Our first priority since the onset of the pandemic has been equally constant, ensure the safety of our customers and crewmembers. We've responded quickly to changing conditions and overseeing the rapid evolution of policies and programs designed to address the threats to crewmembers and customer safety posed by this virus.

We were early to announce the COVID-19 sick pay and quarantine framework and to implement an internal contact tracing and notification process.

And as the press recently reported, we were the first to acquire customers to wear face coverings. We've aggressively managed capacity from the very outset, doing our best to eliminate any nonessential flying while also ensuring CARES Act compliance.

We've focused on crew protection by increasing cleaning and disinfection across our operation in all facilities, eliminating New York City overnight crew layovers, working with crew transportation companies to ensure social distancing, implementing jump seat buffers, mandating the use of facial coverings and the use of other PPE, reducing service touch points on board the aircraft, modifying in-flight briefings and deferring training events.

I would now like to turn to Slide 6 and our revenue and demand trends. Beginning of last week of February, we saw a sharp fall in forward bookings across our network, and revenues in March were down 52% year-over-year. Following a very solid start to the year, our first quarter revenues declined 15% year-over-year, resulting from both lower demand volumes and a very challenging fare environment. During April, our revenues were down approximately 95% year-over-year.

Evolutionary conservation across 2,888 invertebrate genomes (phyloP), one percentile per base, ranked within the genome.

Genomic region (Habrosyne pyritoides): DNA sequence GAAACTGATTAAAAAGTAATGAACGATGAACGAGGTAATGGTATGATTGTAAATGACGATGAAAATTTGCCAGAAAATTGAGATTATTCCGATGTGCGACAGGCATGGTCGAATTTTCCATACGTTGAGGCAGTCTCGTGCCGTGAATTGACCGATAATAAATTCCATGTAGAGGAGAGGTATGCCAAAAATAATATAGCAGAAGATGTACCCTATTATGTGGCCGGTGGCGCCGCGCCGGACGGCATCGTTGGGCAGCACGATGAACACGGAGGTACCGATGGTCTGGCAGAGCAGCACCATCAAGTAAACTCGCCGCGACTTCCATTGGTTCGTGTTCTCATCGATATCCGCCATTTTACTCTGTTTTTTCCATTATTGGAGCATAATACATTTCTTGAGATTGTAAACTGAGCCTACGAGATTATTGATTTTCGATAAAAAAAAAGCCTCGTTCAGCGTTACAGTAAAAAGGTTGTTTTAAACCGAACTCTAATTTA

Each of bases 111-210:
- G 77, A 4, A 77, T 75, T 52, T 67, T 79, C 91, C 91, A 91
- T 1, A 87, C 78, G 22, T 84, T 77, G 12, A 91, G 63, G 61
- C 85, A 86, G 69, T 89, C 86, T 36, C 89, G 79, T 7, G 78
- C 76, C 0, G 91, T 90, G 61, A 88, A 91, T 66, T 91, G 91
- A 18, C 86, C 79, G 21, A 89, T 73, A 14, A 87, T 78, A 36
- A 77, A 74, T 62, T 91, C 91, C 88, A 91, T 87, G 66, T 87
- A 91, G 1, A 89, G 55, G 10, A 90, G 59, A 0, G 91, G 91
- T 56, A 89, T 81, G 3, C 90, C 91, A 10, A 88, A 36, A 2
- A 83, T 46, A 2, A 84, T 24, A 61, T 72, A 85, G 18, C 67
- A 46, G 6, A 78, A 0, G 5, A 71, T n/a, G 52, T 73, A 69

While the overall number of bookings remained extremely limited during the second quarter, we expect to see small increases in demand as various geographies in our network begin a phased reopening.

To provide some additional detail regarding the level of our capacity changes, we are currently operating around 100 flights per day. This compares to our previous average of approximately 1,000 flights per day. The customers we fly today are largely people who are traveling for critical reasons or due to essential needs. And our load factors averaged between 10% and 15% for much of April. We believe that we've reached the bottom in terms of demand around mid-April. That said, we expect to have a better sense of the third and fourth quarter of 2020 by early summer.

We envision this environment of very limited demand will continue into at least the short, if not medium term, and believe our inherent strengths as a trusted brand with an unparalleled culture and superior product should serve us well as customers evaluate their air travel options. We plan to continue to be thoughtful as we adapt to changing customer needs.

As Robin mentioned, we are working on a number of scenarios for recovery. And although we are conservative in our planning assumptions, we will respond quickly to changes in demand with capacity, pricing and customer policies.

Moving to capacity on Slide 7. Our March capacity declined 19% year-over-year as a result of scheduled reductions and close in cancellations. As the pandemic began to manifest during the month, we adjusted our March flying levels to mitigate cash losses and rapidly declining load factors. We typically would have managed reductions at this level through a schedule change. But due to the speed and impact of the pandemic, we are put in a position of having to make these changes much closer into the travel day. I'm very proud of our crewmembers for reshaping our operation in such a short period of time and reaccommodating our customers under enormous pressure.